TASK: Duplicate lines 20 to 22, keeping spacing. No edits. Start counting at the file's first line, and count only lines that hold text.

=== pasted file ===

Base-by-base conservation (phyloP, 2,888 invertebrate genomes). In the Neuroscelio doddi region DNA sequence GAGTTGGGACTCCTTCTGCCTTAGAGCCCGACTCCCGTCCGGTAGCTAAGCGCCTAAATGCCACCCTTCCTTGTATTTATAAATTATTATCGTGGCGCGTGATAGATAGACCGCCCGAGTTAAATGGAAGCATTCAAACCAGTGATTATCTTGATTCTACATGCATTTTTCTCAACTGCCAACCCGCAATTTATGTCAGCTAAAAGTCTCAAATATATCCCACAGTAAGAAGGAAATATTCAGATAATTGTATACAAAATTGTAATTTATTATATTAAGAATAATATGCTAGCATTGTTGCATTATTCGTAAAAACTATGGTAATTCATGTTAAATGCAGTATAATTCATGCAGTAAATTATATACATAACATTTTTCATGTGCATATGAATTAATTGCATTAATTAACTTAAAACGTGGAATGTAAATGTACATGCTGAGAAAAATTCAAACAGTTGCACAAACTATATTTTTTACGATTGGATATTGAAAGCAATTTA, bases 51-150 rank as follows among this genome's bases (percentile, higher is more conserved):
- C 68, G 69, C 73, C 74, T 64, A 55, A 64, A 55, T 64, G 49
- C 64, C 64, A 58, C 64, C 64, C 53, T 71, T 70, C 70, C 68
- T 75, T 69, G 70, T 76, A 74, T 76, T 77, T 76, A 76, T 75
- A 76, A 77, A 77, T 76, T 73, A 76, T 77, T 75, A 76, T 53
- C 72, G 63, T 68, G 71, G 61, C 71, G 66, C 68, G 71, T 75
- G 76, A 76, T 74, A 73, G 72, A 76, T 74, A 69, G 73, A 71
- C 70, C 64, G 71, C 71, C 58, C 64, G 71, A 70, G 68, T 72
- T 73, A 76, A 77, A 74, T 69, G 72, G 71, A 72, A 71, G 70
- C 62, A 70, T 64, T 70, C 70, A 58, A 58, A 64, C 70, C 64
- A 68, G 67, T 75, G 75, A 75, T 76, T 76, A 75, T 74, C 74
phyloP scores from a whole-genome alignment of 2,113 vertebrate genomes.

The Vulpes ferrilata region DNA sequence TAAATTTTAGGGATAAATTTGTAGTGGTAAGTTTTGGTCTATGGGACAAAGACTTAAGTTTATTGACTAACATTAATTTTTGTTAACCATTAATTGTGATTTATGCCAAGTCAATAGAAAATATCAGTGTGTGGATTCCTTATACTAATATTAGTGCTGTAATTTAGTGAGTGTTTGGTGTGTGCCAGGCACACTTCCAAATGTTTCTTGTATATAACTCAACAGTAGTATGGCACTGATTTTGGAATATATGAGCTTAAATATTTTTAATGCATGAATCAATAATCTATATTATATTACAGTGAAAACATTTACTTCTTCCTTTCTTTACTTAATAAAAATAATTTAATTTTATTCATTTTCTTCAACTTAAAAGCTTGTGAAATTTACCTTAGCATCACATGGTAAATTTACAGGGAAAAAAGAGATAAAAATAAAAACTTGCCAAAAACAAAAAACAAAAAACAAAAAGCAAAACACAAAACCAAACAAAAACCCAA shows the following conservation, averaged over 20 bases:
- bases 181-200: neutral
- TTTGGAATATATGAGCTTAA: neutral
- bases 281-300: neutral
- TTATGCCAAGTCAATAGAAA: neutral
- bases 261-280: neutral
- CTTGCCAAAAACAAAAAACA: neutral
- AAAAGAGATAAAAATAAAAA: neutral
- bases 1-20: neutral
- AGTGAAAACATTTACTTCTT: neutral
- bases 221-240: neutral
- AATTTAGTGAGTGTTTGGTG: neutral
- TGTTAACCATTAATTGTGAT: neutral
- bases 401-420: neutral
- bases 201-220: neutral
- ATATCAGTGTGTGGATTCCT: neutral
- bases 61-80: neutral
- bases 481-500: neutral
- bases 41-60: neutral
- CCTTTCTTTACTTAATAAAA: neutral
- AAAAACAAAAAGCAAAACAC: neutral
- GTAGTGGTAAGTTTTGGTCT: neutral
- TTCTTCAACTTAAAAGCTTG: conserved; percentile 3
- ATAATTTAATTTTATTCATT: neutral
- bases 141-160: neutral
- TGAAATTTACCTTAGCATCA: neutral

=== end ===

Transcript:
- AAAAGAGATAAAAATAAAAA: neutral
- bases 1-20: neutral
- AGTGAAAACATTTACTTCTT: neutral